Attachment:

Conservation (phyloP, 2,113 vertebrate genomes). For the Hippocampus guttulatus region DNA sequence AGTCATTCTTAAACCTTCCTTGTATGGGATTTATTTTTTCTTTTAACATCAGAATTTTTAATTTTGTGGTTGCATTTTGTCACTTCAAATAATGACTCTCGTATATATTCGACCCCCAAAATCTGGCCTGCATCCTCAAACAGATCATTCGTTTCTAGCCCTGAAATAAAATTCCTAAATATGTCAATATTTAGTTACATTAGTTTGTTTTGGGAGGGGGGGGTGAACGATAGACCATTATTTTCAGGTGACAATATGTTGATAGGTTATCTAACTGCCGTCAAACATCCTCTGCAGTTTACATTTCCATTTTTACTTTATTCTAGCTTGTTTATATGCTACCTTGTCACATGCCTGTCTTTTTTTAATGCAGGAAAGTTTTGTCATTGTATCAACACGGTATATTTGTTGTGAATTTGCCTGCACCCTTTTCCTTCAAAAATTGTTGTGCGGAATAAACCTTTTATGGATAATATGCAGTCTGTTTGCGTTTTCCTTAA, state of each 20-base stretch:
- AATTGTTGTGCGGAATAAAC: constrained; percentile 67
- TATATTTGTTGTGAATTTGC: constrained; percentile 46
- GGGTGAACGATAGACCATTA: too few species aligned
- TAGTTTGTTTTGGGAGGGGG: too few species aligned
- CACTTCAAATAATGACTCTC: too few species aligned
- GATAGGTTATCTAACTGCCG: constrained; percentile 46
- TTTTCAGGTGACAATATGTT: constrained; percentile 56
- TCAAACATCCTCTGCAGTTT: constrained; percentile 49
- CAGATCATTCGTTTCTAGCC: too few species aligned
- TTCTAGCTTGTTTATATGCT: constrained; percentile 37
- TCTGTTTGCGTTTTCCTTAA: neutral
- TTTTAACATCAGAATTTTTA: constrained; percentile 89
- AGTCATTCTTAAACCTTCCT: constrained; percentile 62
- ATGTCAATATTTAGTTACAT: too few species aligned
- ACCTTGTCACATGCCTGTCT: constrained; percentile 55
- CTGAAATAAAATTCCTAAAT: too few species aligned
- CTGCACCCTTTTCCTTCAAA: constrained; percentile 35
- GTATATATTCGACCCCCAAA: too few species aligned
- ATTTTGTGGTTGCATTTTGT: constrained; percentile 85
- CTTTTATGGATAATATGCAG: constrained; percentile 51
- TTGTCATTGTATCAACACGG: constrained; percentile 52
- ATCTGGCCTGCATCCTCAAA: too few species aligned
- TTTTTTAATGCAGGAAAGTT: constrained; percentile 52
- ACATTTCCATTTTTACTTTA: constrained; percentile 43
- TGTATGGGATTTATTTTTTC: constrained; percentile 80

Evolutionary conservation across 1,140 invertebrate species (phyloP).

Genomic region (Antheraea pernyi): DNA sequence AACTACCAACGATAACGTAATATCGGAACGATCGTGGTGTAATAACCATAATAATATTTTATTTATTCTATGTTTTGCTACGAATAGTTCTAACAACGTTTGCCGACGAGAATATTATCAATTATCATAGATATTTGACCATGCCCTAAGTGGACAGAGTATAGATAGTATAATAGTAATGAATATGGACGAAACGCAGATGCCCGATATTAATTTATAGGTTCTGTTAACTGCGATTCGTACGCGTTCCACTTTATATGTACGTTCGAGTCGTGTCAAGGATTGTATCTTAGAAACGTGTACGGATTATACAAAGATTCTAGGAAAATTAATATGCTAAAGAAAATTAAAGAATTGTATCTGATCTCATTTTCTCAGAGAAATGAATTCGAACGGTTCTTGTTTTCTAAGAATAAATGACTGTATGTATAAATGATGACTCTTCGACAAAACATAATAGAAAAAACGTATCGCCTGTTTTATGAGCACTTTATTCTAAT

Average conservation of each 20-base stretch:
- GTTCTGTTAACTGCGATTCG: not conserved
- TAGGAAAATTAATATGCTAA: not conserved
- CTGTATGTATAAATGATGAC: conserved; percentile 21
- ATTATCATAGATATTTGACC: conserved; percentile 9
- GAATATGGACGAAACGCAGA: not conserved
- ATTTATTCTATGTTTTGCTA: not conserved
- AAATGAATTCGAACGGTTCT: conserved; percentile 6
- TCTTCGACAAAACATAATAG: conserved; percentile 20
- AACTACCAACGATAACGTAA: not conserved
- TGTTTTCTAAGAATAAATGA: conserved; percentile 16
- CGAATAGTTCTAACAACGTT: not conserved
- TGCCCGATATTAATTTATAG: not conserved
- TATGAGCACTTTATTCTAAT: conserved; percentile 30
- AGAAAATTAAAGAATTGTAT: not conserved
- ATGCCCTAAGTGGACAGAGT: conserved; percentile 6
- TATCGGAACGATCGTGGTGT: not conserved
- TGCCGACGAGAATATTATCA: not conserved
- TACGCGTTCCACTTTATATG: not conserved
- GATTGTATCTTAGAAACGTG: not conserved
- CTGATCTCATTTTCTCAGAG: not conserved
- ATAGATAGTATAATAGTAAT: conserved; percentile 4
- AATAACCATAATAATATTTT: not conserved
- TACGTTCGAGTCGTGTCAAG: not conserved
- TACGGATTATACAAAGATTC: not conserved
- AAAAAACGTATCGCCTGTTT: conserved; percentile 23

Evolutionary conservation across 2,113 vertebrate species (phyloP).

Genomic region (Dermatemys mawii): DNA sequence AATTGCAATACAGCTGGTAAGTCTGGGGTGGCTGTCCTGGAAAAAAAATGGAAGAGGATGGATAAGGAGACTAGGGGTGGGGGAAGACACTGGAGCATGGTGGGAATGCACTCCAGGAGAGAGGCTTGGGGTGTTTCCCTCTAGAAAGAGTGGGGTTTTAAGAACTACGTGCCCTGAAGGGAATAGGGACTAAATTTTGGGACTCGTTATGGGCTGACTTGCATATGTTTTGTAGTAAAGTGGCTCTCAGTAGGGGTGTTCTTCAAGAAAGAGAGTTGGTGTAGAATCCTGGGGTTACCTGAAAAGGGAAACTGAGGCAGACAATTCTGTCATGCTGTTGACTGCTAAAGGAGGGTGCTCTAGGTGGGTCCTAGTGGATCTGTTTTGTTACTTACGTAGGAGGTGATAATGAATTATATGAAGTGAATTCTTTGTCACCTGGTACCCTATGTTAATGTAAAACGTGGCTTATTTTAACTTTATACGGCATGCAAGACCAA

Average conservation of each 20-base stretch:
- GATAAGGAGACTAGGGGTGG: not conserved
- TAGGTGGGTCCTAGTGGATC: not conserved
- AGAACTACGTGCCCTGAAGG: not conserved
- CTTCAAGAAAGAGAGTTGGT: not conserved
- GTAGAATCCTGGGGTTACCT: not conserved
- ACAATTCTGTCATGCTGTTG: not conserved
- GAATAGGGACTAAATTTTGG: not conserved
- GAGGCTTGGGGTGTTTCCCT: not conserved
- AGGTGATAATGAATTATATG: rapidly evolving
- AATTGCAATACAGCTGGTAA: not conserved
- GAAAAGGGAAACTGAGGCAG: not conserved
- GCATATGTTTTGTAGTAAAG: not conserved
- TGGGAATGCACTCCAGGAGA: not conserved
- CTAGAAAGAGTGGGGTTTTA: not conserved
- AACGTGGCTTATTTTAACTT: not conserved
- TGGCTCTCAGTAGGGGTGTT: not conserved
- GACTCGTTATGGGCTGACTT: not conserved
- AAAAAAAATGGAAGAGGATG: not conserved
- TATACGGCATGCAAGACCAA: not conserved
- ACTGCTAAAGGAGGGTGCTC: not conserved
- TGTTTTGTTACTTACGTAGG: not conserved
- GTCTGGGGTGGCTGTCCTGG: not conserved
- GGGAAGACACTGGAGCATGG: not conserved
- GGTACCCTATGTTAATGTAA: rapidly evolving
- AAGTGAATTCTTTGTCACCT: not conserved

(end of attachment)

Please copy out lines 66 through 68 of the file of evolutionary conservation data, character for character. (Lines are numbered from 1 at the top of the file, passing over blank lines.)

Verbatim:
- AGGTGATAATGAATTATATG: rapidly evolving
- AATTGCAATACAGCTGGTAA: not conserved
- GAAAAGGGAAACTGAGGCAG: not conserved